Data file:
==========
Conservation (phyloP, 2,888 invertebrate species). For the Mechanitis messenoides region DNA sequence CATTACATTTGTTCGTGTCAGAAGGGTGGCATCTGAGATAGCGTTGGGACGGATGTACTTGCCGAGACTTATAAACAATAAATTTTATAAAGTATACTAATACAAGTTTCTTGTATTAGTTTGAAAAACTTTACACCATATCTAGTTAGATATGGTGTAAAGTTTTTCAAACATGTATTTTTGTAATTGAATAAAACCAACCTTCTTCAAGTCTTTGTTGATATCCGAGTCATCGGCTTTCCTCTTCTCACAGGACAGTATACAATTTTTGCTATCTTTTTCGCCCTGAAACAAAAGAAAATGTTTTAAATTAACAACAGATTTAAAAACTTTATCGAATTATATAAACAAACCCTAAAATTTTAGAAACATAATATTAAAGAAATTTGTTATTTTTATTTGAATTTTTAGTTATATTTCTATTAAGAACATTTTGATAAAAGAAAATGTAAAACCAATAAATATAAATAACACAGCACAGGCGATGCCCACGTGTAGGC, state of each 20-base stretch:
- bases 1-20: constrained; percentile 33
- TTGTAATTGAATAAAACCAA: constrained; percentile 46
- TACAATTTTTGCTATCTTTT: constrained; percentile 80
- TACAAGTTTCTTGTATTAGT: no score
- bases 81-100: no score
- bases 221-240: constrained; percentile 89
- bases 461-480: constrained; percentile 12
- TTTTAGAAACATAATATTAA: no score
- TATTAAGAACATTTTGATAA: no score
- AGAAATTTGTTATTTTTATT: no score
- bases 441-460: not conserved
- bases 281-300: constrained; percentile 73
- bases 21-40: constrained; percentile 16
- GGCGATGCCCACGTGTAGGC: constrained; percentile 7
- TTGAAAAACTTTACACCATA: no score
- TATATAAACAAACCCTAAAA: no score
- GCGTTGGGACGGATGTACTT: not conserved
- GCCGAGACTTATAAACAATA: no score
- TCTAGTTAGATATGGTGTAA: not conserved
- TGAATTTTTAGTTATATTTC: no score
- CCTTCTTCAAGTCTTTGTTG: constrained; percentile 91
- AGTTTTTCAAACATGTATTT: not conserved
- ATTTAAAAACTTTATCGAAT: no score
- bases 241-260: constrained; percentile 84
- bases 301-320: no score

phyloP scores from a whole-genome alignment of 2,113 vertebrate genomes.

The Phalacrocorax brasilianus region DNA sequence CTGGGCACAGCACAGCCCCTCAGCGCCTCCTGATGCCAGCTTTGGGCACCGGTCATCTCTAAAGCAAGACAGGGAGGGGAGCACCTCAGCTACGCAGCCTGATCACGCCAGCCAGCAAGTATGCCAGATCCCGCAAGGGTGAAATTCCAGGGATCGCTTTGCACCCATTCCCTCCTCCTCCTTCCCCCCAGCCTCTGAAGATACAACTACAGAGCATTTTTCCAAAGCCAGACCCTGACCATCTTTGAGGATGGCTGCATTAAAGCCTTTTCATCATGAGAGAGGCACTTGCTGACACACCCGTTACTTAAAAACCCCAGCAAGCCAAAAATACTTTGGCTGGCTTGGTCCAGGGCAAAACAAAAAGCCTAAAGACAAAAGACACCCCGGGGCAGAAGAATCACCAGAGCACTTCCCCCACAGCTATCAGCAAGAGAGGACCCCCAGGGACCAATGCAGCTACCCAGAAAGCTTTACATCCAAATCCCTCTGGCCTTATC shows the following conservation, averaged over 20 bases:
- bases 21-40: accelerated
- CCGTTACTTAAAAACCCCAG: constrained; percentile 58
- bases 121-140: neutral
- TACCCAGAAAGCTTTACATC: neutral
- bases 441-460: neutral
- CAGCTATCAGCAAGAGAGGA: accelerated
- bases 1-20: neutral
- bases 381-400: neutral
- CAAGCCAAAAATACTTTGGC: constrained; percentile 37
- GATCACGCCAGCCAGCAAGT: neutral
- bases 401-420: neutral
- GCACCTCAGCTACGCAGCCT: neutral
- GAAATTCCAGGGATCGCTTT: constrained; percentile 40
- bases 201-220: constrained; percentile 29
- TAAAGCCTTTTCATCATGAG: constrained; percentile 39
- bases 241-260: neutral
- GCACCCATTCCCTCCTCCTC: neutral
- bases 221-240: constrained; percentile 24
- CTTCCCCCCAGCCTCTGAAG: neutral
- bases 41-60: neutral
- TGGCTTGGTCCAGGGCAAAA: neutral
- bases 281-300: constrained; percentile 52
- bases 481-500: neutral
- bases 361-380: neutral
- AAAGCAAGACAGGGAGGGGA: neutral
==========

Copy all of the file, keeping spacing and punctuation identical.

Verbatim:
Conservation (phyloP, 2,888 invertebrate species). For the Mechanitis messenoides region DNA sequence CATTACATTTGTTCGTGTCAGAAGGGTGGCATCTGAGATAGCGTTGGGACGGATGTACTTGCCGAGACTTATAAACAATAAATTTTATAAAGTATACTAATACAAGTTTCTTGTATTAGTTTGAAAAACTTTACACCATATCTAGTTAGATATGGTGTAAAGTTTTTCAAACATGTATTTTTGTAATTGAATAAAACCAACCTTCTTCAAGTCTTTGTTGATATCCGAGTCATCGGCTTTCCTCTTCTCACAGGACAGTATACAATTTTTGCTATCTTTTTCGCCCTGAAACAAAAGAAAATGTTTTAAATTAACAACAGATTTAAAAACTTTATCGAATTATATAAACAAACCCTAAAATTTTAGAAACATAATATTAAAGAAATTTGTTATTTTTATTTGAATTTTTAGTTATATTTCTATTAAGAACATTTTGATAAAAGAAAATGTAAAACCAATAAATATAAATAACACAGCACAGGCGATGCCCACGTGTAGGC, state of each 20-base stretch:
- bases 1-20: constrained; percentile 33
- TTGTAATTGAATAAAACCAA: constrained; percentile 46
- TACAATTTTTGCTATCTTTT: constrained; percentile 80
- TACAAGTTTCTTGTATTAGT: no score
- bases 81-100: no score
- bases 221-240: constrained; percentile 89
- bases 461-480: constrained; percentile 12
- TTTTAGAAACATAATATTAA: no score
- TATTAAGAACATTTTGATAA: no score
- AGAAATTTGTTATTTTTATT: no score
- bases 441-460: not conserved
- bases 281-300: constrained; percentile 73
- bases 21-40: constrained; percentile 16
- GGCGATGCCCACGTGTAGGC: constrained; percentile 7
- TTGAAAAACTTTACACCATA: no score
- TATATAAACAAACCCTAAAA: no score
- GCGTTGGGACGGATGTACTT: not conserved
- GCCGAGACTTATAAACAATA: no score
- TCTAGTTAGATATGGTGTAA: not conserved
- TGAATTTTTAGTTATATTTC: no score
- CCTTCTTCAAGTCTTTGTTG: constrained; percentile 91
- AGTTTTTCAAACATGTATTT: not conserved
- ATTTAAAAACTTTATCGAAT: no score
- bases 241-260: constrained; percentile 84
- bases 301-320: no score

phyloP scores from a whole-genome alignment of 2,113 vertebrate genomes.

The Phalacrocorax brasilianus region DNA sequence CTGGGCACAGCACAGCCCCTCAGCGCCTCCTGATGCCAGCTTTGGGCACCGGTCATCTCTAAAGCAAGACAGGGAGGGGAGCACCTCAGCTACGCAGCCTGATCACGCCAGCCAGCAAGTATGCCAGATCCCGCAAGGGTGAAATTCCAGGGATCGCTTTGCACCCATTCCCTCCTCCTCCTTCCCCCCAGCCTCTGAAGATACAACTACAGAGCATTTTTCCAAAGCCAGACCCTGACCATCTTTGAGGATGGCTGCATTAAAGCCTTTTCATCATGAGAGAGGCACTTGCTGACACACCCGTTACTTAAAAACCCCAGCAAGCCAAAAATACTTTGGCTGGCTTGGTCCAGGGCAAAACAAAAAGCCTAAAGACAAAAGACACCCCGGGGCAGAAGAATCACCAGAGCACTTCCCCCACAGCTATCAGCAAGAGAGGACCCCCAGGGACCAATGCAGCTACCCAGAAAGCTTTACATCCAAATCCCTCTGGCCTTATC shows the following conservation, averaged over 20 bases:
- bases 21-40: accelerated
- CCGTTACTTAAAAACCCCAG: constrained; percentile 58
- bases 121-140: neutral
- TACCCAGAAAGCTTTACATC: neutral
- bases 441-460: neutral
- CAGCTATCAGCAAGAGAGGA: accelerated
- bases 1-20: neutral
- bases 381-400: neutral
- CAAGCCAAAAATACTTTGGC: constrained; percentile 37
- GATCACGCCAGCCAGCAAGT: neutral
- bases 401-420: neutral
- GCACCTCAGCTACGCAGCCT: neutral
- GAAATTCCAGGGATCGCTTT: constrained; percentile 40
- bases 201-220: constrained; percentile 29
- TAAAGCCTTTTCATCATGAG: constrained; percentile 39
- bases 241-260: neutral
- GCACCCATTCCCTCCTCCTC: neutral
- bases 221-240: constrained; percentile 24
- CTTCCCCCCAGCCTCTGAAG: neutral
- bases 41-60: neutral
- TGGCTTGGTCCAGGGCAAAA: neutral
- bases 281-300: constrained; percentile 52
- bases 481-500: neutral
- bases 361-380: neutral
- AAAGCAAGACAGGGAGGGGA: neutral